December 11, 2018 – Monterey’s vibrant downtown dining scene is about to get even more exciting.
If all goes to plan, the creative team behind the wildly popular Oaxacan-influenced Cultura comida y bebida in Carmel will be opening a new restaurant at 481 Alvarado St. in March.
Cultura partners Sarah Kabat-Marcy, John Cox and Michelle Estigoy just signed the lease in November on what was Alvarado Fish & Steakhouse—the storefront between Bull and Bear and Toribashi. And while they have already started to gut the interior, they are still narrowing down ideas for the restaurant’s cuisine.
“It’s definitely going to be influenced by our travels and our appreciation for art, history and culture,” says Kabat-Marcy, Cultura’s managing partner.
A lot of their travels have focused on Mexico and specifically Oaxaca, so it’s not a surprise Latin-influenced ideas are in the mix. But Kabat-Marcy says the concepts they’ve considered are as far-flung as Mongolian hot pot. The common denominator is that they will compliment what is already being offered by their new neighbors.
“For us personally it’s very important to bring something new and something exciting,” Cox says. “Whatever we bring will be a very unique take on whatever we do.”
Considering the bigger picture, the partners are thinking hard about where the restaurant industry is going and how best to position a new iteration of their brand for the sustainability of their employees and the restaurant itself.
“The restaurant world is very different than even three years ago when we were working on Cultura,” Cox says.
When Cultura opened in 2016, the team members had come from a fine-dining background, most recently at Post Ranch Inn’s Sierra Mar. They saw the opportunity to open their own, less formal place as a chance to be more accessible and to let their creativity loose, while still treating their guests to fine-dining-level cooking techniques, sourcing and customer service.
For the new venture, the partners want to maintain their focus on customer care, but in keeping with the times and the challenges that restaurants—and employees—are increasingly facing, they are considering moving further along the casual continuum. Questions have arisen as to whether cash is still relevant, if automation should be included and how they might provide a version of counter service with fine-dining elements.
One thing they know for certain is that they hope to involve Ricardo Angeles, a young Oaxacan muralist who comes from an long and iconic line of folk art carvers that recently served as consultants in the development of the colorful Pixar film Coco, which is set in Mexico.
The Cultura partners’ vision is for Angeles to paint murals inside the restaurant and an enclosed outdoor seating area, creating an experience of dining within a mural.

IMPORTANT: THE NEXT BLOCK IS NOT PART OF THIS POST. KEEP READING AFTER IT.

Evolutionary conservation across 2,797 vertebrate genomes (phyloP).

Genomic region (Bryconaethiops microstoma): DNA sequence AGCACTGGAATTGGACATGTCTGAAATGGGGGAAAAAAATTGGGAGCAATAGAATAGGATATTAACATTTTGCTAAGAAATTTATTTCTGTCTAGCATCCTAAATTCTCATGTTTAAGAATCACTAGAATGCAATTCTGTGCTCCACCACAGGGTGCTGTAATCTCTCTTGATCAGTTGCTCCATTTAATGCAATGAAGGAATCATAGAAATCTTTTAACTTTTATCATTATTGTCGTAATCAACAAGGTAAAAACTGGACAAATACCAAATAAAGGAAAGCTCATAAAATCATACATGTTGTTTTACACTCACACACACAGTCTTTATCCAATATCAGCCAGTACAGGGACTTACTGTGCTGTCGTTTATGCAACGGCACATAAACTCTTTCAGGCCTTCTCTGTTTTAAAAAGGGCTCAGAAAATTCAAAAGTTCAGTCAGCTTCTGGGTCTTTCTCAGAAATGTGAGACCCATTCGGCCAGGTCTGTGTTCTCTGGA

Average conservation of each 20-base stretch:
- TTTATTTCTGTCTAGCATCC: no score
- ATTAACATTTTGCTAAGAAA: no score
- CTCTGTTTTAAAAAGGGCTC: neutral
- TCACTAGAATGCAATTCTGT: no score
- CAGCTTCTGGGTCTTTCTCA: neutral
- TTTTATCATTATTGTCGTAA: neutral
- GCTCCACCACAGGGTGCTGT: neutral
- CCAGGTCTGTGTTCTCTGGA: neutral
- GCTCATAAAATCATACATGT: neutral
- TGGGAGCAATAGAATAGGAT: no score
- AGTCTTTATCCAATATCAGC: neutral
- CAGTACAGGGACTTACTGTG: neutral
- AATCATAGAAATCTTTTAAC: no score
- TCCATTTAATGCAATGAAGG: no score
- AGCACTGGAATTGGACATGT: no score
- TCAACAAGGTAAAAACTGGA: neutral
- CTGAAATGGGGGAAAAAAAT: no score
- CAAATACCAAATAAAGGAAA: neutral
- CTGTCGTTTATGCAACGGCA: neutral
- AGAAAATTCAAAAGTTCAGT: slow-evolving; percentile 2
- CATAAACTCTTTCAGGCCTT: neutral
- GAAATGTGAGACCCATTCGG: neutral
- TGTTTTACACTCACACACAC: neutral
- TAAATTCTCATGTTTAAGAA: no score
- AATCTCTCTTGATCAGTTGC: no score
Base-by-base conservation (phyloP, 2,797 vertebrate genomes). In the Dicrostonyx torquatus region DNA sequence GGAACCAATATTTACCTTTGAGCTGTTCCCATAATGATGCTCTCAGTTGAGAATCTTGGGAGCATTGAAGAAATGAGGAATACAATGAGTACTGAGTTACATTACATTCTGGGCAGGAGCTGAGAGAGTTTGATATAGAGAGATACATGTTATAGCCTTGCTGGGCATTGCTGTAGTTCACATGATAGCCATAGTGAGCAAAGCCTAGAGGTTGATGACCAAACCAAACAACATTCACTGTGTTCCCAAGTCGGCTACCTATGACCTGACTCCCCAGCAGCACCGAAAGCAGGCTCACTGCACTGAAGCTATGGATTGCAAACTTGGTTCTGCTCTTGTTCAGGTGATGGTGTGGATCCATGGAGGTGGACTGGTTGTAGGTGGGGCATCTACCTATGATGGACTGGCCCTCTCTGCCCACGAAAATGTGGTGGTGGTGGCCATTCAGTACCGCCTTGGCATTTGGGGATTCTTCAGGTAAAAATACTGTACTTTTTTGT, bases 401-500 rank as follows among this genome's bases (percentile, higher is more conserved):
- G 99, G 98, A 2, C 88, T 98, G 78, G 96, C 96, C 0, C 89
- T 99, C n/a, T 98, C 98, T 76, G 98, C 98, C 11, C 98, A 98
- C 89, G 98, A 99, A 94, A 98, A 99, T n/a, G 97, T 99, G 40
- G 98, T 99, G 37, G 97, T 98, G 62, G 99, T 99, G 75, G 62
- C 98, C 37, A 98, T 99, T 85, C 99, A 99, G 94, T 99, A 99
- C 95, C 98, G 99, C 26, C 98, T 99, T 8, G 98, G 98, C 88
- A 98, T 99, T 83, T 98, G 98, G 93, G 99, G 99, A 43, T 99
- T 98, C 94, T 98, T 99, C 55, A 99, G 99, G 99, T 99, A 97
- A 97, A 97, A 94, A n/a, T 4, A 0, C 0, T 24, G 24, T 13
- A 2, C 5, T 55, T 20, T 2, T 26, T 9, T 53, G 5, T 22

Kabat-Marcy and Cox considered Monterey before settling on a space for Cultura in Carmel, but they never found the right location.
Their arrival on Alvarado St. now will put them in the midst of an explosion of notable openings: Also in early 2019, former Sierra Mar pastry chef Ben Spungin and his partners, Kirk Probasco and P.J. Clark, will open Alta Bakery and Cella Restaurant in the historic Cooper Molera Adobe at the corner of Alvarado and Polk Sts.
And in recent years, other former fine-dining chefs have set the bar high at casual new Alvarado St. offerings Poke Lab, Revival Ice Cream and Alvarado Brewing. Meanwhile, exciting new restaurant entrants with international concepts that have rounded out the short street’s offerings include the Persian Saffron Cafe, Italian MidiCi pizza and Japanese Toribashi.
SARAH WOOD—founding editor and publisher of Edible Monterey Bay—has had a life-long passion for food, cooking, people and our planet.
She planted her first organic garden and cared for her first chicken when she was in elementary school in a farming region of Upstate New York.
Wood spent the early part of her career based in Ottawa, Canada, working in international development and international education. After considering culinary school, she opted to pursue her loves for writing, learning about the world and helping make it a better place by obtaining a fellowship and an MA in Journalism from New York University.
While working for a daily newspaper in New Jersey, she wrote stories that helped farmers fend off development and won a state-wide public service award from the New Jersey Press Association for an investigative series of articles about a slumlord who had hoodwinked ratings agencies and investment banks into propping him up with some early commercial mortgage securitizations. The series led Wood to spend several years in financial journalism, most recently, as editor-in-chief of the leading magazine covering the U.S. hedge-fund industry.
Wood could not be happier to now be writing and editing articles about the Monterey Bay foodshed and the amazing people who help make it so vibrant and diverse. And, after spending much of her adult life gardening on fire escapes, she’s very glad to be planting in the ground again.
Wood lives with her husband, Rob Fisher, a fourth-generation Californian, and young daughter in Carmel Valley. Their favorite meal is a picnic dinner at Pt. Lobos State Reserve.